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Leftover Apollo flag landed on moon with Intuitive Machines' lander

February 28, 2024

— Newly-released images from the moment that a privately-built and operated spacecraft landed on the moon show the 52-year legacy that it carried to the lunar surface.

Intuitive Machines on Wednesday (Feb. 28) shared the dramatic photos of its Nova-C lander "Odysseus" touching down on the moon on Feb. 22. Due to a failed laser altimeter, the spacecraft made its final decent without knowing how high off (or close) to the lunar surface it was, resulting in it hitting the ground hard and breaking off at least one of its six landing legs, all while its engine continued to fire.

"We sat there upright with the engine firing for a period of time. And then as it wound down, the vehicle just gently tipped over," said Steve Altemus, chief executive officer and co-founder of Intuitive Machines, during a press conference at NASA's Johnson Space Center in Houston. "We showed that it took about two seconds [to tip over] and we landed on a 12 degree slope, and then that 12 degree slope compounded with a helium tank or a radio shelf underneath put us at an angle that is approximately 30 degrees off the surface."

"We now have a photo to confirm that's the orientation," said Altemus.

In one of the other photos released on Wednesday, the lander is seen on the surface, its engine firing and kicking up dust, with a broken leg clearly visible.

"There's a little image in the center of the white patch on this [photo]. That is an American flag," said Altemus. "I want to highlight that that American flag was a donation by NASA and it's from 1970 and the Apollo program. It was a certified piece of flight hardware."

Before Odysseus (or "Odie" for short) touched down, the United States last landed on the moon during the Apollo 17 mission in December 1972. The agency had planned additional flights to send astronauts to the lunar surface, but budget cuts resulted in those missions being canceled,

The small American flag now attached to Odysseus was originally prepared to fly on either Apollo 18, Apollo 19 or Apollo 20. As those missions never launched, the U.S. flag remained on Earth for the last half a century.

"We took that American flag and we proudly put it on Odysseus and carried it to the moon — like it should have been done 52 years ago," said Altemus.

Despite the flag now "flying" at a 30 degree angle as a result of the lander tipping over, it still stands as a testament to the IM-1 mission. All of the instruments flown on Odysseus, whether commercially-booked or delivered for NASA as part of the agency's Commercial Lunar Payload Services (CLPS) effort have communicated and sent back data to Earth.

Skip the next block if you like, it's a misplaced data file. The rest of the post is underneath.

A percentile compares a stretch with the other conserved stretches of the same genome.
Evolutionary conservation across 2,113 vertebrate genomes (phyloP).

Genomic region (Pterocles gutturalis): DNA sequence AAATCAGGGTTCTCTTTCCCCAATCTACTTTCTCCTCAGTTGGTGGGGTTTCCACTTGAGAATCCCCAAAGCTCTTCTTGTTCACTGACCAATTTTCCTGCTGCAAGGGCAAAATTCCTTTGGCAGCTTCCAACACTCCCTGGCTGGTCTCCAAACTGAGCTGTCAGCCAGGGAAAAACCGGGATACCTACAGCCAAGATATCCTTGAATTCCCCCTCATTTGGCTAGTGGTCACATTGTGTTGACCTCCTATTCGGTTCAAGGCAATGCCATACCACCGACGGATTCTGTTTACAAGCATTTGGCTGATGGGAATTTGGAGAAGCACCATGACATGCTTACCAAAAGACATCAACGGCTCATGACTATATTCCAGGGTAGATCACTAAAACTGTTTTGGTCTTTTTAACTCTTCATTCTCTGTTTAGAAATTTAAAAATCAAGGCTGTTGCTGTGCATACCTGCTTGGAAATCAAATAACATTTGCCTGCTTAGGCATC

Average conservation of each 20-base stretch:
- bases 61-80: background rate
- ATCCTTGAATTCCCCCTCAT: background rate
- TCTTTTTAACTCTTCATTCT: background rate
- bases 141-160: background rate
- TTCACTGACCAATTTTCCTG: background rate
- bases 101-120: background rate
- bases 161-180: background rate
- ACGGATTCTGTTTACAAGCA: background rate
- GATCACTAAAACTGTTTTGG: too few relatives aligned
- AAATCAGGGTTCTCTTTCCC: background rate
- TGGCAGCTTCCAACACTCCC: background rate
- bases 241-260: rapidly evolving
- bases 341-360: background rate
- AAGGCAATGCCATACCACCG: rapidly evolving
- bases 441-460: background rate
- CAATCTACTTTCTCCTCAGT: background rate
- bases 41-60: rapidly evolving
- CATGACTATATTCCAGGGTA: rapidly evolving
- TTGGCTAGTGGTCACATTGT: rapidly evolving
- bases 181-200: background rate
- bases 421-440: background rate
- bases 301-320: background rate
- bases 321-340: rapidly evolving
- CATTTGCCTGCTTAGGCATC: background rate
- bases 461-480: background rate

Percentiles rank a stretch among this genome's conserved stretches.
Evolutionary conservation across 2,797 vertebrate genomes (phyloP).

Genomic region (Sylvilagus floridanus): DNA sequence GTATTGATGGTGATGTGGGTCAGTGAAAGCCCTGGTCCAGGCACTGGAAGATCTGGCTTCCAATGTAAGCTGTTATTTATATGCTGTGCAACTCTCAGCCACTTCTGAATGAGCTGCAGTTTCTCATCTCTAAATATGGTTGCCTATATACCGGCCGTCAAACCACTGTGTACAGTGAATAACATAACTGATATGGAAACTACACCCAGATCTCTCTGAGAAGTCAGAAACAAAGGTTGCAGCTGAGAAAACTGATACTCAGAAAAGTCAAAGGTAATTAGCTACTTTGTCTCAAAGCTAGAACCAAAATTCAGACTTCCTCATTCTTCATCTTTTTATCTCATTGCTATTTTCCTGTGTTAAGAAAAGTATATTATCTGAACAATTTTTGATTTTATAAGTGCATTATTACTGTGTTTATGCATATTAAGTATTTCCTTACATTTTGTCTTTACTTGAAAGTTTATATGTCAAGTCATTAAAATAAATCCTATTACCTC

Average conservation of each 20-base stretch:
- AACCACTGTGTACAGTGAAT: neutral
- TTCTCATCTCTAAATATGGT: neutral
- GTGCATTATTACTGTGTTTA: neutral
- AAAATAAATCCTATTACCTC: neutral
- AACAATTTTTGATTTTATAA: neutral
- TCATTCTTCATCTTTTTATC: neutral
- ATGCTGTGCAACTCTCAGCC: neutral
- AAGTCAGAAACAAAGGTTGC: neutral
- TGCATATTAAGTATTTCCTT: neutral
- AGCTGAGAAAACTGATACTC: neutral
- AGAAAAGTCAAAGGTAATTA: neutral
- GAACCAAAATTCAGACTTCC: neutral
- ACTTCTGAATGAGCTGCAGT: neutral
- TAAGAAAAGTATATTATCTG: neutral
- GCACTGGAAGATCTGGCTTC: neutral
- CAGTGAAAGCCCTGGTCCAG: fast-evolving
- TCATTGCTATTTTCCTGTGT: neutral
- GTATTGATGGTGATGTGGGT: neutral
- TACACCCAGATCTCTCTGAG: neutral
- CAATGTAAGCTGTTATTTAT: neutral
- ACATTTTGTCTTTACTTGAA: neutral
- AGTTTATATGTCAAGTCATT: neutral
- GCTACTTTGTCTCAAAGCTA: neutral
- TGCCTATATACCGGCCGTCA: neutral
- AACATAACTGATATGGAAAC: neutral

"Our very high level mission objectives were to touchdown on the surface of the moon softly and safely and return scientific data to our customers. Both of those objectives were met so in our mind, this is an unqualified success," said Altemus.

Wednesday's image release and media briefing came about five hours before Odysseus was expected to run out of battery power and cease operating. Laying on its side, the lander was not in an ideal orientation to use all of its solar panels, but even if it was, it would only extend the IM-1 mission a few more days. When the Sun sets on the moon, Odysseus' batteries face being damaged by the cold.

"We will see if we can wake it up here when we get the solar noon in about three weeks," said Altemus, noting it is a slim chance.

Whether or not it awakes again, Odysseus has made history at its landing site near the moon's south pole. Asked by collectSPACE if the team at Intuitive Machines had chosen a name for the company's first lunar landing site, Altemus said no, but that it was a "good idea."

"I think we we need to think about that," he said. "I want to start a competition for that. Anybody have any suggestions?"


New images released by Intuitive Machines show the point when its Odysseus lander touched down on the moon carrying in part a U.S. flag left over from Apollo (inset). (Intuitive Machines/collectSPACE)

Photo showing Intuitive Machines' IM-1 Nova-C "Odysseus" lander at a 30 degree tilt on the surface of the moon. (Intuitive Machines)

A United States flag mounted to a sign on Intuitive Machines' Nova-C "Odysseus" lander is now on the moon after having originally been prepared to fly on a canceled Apollo mission more than 50 years ago. (collectSPACE)

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